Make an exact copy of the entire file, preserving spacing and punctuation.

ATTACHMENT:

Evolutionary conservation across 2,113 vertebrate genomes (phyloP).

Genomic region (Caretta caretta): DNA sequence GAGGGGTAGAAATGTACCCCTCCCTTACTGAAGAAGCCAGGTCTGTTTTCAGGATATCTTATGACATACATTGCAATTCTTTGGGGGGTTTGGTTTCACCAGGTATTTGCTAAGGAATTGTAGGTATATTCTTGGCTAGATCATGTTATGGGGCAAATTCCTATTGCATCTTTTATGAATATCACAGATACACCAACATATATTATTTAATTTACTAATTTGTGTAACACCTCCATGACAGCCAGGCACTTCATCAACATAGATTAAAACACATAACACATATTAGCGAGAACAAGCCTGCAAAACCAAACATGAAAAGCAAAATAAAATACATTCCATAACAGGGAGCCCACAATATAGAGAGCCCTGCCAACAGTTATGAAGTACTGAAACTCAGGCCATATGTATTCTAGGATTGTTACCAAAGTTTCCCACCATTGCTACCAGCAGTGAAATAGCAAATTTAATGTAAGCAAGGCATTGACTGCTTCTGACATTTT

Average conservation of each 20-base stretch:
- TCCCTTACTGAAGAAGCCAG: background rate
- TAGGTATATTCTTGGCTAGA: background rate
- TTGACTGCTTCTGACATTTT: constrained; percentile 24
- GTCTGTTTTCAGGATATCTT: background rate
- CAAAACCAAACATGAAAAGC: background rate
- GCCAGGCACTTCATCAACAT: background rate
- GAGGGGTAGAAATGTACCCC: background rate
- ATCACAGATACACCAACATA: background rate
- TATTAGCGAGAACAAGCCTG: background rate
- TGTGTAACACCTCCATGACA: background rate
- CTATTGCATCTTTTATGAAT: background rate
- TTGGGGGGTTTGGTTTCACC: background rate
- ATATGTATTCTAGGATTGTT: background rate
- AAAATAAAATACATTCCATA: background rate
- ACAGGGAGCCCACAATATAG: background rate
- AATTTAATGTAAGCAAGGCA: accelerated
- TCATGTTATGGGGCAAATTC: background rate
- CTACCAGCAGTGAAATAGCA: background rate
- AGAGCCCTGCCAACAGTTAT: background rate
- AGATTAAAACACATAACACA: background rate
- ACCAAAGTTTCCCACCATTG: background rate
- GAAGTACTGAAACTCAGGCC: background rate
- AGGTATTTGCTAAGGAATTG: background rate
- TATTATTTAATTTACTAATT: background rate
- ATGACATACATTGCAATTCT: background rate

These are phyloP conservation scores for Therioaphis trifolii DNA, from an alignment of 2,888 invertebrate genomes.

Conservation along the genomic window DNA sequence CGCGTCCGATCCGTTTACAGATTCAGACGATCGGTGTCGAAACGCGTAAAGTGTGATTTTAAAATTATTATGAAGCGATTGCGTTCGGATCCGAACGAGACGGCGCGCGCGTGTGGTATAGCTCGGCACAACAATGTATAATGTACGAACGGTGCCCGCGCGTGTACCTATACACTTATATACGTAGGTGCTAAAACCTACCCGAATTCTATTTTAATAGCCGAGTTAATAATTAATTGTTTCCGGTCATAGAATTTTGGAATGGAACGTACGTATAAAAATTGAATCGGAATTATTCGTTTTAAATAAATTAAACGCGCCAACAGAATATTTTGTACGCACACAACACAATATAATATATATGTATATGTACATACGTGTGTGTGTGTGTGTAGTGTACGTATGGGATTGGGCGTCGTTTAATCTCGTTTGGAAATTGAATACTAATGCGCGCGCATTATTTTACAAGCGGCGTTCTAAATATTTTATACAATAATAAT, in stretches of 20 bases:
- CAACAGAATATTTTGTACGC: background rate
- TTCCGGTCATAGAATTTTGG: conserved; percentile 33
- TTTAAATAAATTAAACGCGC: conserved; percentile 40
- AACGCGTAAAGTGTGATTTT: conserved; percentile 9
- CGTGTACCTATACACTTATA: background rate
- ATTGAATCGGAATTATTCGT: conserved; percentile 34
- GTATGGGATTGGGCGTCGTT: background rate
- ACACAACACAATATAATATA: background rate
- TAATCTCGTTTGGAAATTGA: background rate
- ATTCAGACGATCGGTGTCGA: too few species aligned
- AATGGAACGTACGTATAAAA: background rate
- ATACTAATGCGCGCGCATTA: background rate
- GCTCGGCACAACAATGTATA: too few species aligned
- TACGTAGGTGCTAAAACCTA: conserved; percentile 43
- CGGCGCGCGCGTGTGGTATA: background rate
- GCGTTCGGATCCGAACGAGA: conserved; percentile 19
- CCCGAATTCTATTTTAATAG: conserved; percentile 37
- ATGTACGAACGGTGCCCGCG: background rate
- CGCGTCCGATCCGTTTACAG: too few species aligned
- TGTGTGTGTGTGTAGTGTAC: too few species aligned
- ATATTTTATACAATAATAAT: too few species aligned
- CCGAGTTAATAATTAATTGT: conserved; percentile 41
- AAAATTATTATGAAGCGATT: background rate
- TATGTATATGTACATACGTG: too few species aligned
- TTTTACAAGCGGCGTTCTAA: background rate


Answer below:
Evolutionary conservation across 2,113 vertebrate genomes (phyloP).

Genomic region (Caretta caretta): DNA sequence GAGGGGTAGAAATGTACCCCTCCCTTACTGAAGAAGCCAGGTCTGTTTTCAGGATATCTTATGACATACATTGCAATTCTTTGGGGGGTTTGGTTTCACCAGGTATTTGCTAAGGAATTGTAGGTATATTCTTGGCTAGATCATGTTATGGGGCAAATTCCTATTGCATCTTTTATGAATATCACAGATACACCAACATATATTATTTAATTTACTAATTTGTGTAACACCTCCATGACAGCCAGGCACTTCATCAACATAGATTAAAACACATAACACATATTAGCGAGAACAAGCCTGCAAAACCAAACATGAAAAGCAAAATAAAATACATTCCATAACAGGGAGCCCACAATATAGAGAGCCCTGCCAACAGTTATGAAGTACTGAAACTCAGGCCATATGTATTCTAGGATTGTTACCAAAGTTTCCCACCATTGCTACCAGCAGTGAAATAGCAAATTTAATGTAAGCAAGGCATTGACTGCTTCTGACATTTT

Average conservation of each 20-base stretch:
- TCCCTTACTGAAGAAGCCAG: background rate
- TAGGTATATTCTTGGCTAGA: background rate
- TTGACTGCTTCTGACATTTT: constrained; percentile 24
- GTCTGTTTTCAGGATATCTT: background rate
- CAAAACCAAACATGAAAAGC: background rate
- GCCAGGCACTTCATCAACAT: background rate
- GAGGGGTAGAAATGTACCCC: background rate
- ATCACAGATACACCAACATA: background rate
- TATTAGCGAGAACAAGCCTG: background rate
- TGTGTAACACCTCCATGACA: background rate
- CTATTGCATCTTTTATGAAT: background rate
- TTGGGGGGTTTGGTTTCACC: background rate
- ATATGTATTCTAGGATTGTT: background rate
- AAAATAAAATACATTCCATA: background rate
- ACAGGGAGCCCACAATATAG: background rate
- AATTTAATGTAAGCAAGGCA: accelerated
- TCATGTTATGGGGCAAATTC: background rate
- CTACCAGCAGTGAAATAGCA: background rate
- AGAGCCCTGCCAACAGTTAT: background rate
- AGATTAAAACACATAACACA: background rate
- ACCAAAGTTTCCCACCATTG: background rate
- GAAGTACTGAAACTCAGGCC: background rate
- AGGTATTTGCTAAGGAATTG: background rate
- TATTATTTAATTTACTAATT: background rate
- ATGACATACATTGCAATTCT: background rate

These are phyloP conservation scores for Therioaphis trifolii DNA, from an alignment of 2,888 invertebrate genomes.

Conservation along the genomic window DNA sequence CGCGTCCGATCCGTTTACAGATTCAGACGATCGGTGTCGAAACGCGTAAAGTGTGATTTTAAAATTATTATGAAGCGATTGCGTTCGGATCCGAACGAGACGGCGCGCGCGTGTGGTATAGCTCGGCACAACAATGTATAATGTACGAACGGTGCCCGCGCGTGTACCTATACACTTATATACGTAGGTGCTAAAACCTACCCGAATTCTATTTTAATAGCCGAGTTAATAATTAATTGTTTCCGGTCATAGAATTTTGGAATGGAACGTACGTATAAAAATTGAATCGGAATTATTCGTTTTAAATAAATTAAACGCGCCAACAGAATATTTTGTACGCACACAACACAATATAATATATATGTATATGTACATACGTGTGTGTGTGTGTGTAGTGTACGTATGGGATTGGGCGTCGTTTAATCTCGTTTGGAAATTGAATACTAATGCGCGCGCATTATTTTACAAGCGGCGTTCTAAATATTTTATACAATAATAAT, in stretches of 20 bases:
- CAACAGAATATTTTGTACGC: background rate
- TTCCGGTCATAGAATTTTGG: conserved; percentile 33
- TTTAAATAAATTAAACGCGC: conserved; percentile 40
- AACGCGTAAAGTGTGATTTT: conserved; percentile 9
- CGTGTACCTATACACTTATA: background rate
- ATTGAATCGGAATTATTCGT: conserved; percentile 34
- GTATGGGATTGGGCGTCGTT: background rate
- ACACAACACAATATAATATA: background rate
- TAATCTCGTTTGGAAATTGA: background rate
- ATTCAGACGATCGGTGTCGA: too few species aligned
- AATGGAACGTACGTATAAAA: background rate
- ATACTAATGCGCGCGCATTA: background rate
- GCTCGGCACAACAATGTATA: too few species aligned
- TACGTAGGTGCTAAAACCTA: conserved; percentile 43
- CGGCGCGCGCGTGTGGTATA: background rate
- GCGTTCGGATCCGAACGAGA: conserved; percentile 19
- CCCGAATTCTATTTTAATAG: conserved; percentile 37
- ATGTACGAACGGTGCCCGCG: background rate
- CGCGTCCGATCCGTTTACAG: too few species aligned
- TGTGTGTGTGTGTAGTGTAC: too few species aligned
- ATATTTTATACAATAATAAT: too few species aligned
- CCGAGTTAATAATTAATTGT: conserved; percentile 41
- AAAATTATTATGAAGCGATT: background rate
- TATGTATATGTACATACGTG: too few species aligned
- TTTTACAAGCGGCGTTCTAA: background rate